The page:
Like most of the boatman's call album, this one is very sparse - it's essentially the piano and Nick's voice. The lyrics are Nicks best ever effort though I reckon - it's him trying to decide if someone really is the love of his life: "well we would know, won't we?/ stars would explode in the sky/ But they don't, do they?/ Stars have their moment, and then they die."
It really does repay listening to about a hundred times - very moving.
from The Boatman's Call (Mute LC5834), available on CD
I get the impression that even a lot of Pavement fans don't know this one very well, presumably because it's on a pretty duff album (wowee zowee). However, it's one of my absolute favourite pavement songs. Musically it is very quiet - it's essentially just an acoustic guitar, though the funny noises the band make are quite entertaining. However, I really love the structure: there's nothing that can be called a verse or a chorus there - he just rambles on until he is finished. It has the full extent of Pavement's lyrics - completely ridiculous, funny, and sometimes very moving. Plus, as ever, malkmus' weirdy voice is a joy to listen to. So, if you like the pavement style - slow, quirky, funny, and often amazingly beautiful musically, and you don't know this one, you should really look into it. There's a brilliant solo version of it you can get off Napster (legally - Pavement distribute this stuff) - search for "we dance acoustic" - means you don't have to cough up for the album too.
from Wowee Zowee, available on CD
27 Jun 01 ·karlmort: this one has been among my fave pavement albums since it came out. this album has some stand out tracks like grounded , fight this generation and we dance. there is also a rare version of this song on a 7". it was released prior to wowee zowee. 30 Jun 04 ·your_namesake: absolutely love this track. can't agree with you on wowee zowee though, i think that's a brilliant album...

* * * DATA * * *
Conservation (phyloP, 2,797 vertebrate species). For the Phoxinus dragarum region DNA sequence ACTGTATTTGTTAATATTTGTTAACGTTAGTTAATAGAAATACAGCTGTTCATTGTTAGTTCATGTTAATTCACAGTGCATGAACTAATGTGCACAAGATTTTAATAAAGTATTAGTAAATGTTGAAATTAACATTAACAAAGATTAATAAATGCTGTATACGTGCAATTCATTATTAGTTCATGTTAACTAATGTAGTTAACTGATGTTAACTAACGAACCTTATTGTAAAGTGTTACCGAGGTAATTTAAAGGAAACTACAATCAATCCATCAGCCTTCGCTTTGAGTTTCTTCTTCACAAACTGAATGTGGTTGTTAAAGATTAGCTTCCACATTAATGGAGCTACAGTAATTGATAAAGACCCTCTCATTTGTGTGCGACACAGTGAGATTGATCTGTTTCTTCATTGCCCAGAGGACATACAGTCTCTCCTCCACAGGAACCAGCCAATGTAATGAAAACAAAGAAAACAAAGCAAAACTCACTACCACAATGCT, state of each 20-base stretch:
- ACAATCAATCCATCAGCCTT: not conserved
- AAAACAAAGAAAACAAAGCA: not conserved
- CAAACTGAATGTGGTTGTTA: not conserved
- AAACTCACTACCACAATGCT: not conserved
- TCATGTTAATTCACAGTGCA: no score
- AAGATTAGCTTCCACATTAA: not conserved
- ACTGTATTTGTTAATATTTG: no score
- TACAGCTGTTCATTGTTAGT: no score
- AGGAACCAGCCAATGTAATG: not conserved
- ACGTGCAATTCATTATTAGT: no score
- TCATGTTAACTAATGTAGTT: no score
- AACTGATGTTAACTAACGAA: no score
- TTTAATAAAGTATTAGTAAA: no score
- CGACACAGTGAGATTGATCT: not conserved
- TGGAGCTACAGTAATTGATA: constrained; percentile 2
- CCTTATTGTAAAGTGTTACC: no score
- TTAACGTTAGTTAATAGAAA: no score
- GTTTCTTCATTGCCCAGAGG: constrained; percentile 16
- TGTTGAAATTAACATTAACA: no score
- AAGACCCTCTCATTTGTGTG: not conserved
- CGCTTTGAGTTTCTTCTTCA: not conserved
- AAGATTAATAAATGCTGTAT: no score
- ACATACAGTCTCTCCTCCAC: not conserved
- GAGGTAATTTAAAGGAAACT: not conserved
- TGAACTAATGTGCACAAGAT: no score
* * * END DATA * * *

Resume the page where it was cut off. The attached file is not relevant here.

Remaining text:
All birthday party songs are pretty much the same - start the drums, then the bass, and repeat these till the end of the song. Meanwhile, Nick rants over the top, and guitars come in at the dramatic bits. Sounds bad I know, but once you have listened to them about a hundred times, they suddenly become absolutely incredible. This is my favourite one - the unbelievably low bass line kicks in, and Nick yells such gems as "Express yourself! Say something! Say something! Like 'Er'! Or 'Um'! or 'Er'!" For about 6 minutes. Brilliant.
Honestly, I really like this one. I've done a lot of thinking as to the Max Martin style (ex-poodle rocker Max is Britney's songwriter and is basically responsible for the pop zeitgeist - he also does 5ive, NSYNC, Backstreet, even Bon Jovi these days), and believe you me, there is a pretty cynical formula here - verse, bridge, chorus, completely different verse, identical bridge and chorus, breakdown, then chorus to finish. Often this is pretty bad - NSYNC's its gonna be me is the nadir - but in this one it works really well - the verses are slinky, the chorus a classic pop one and basically the whole idea of oops! is pretty funny. I can't pretend I listen to it that often but I enjoy it when I do.
And people say eminem is hard - Julian was singing about drugs long before. This one is truly magnificent: "Then I heard my mother cry/ 'I'm out of my mind on dope and speed!'/ No no, let me tell you not no word of a lie..." Julian sings in a Scott Walker style. He also cheerily gives instructions to his musicians as he goes along: "This time, stay on A!". It's really good. For whatever reason, the album this was on was suppressed, but he stuck it out on the greatest hits (Floored Genius) anyway.
from Skellington (unreleased) available on CD - Floored Genius (Sony)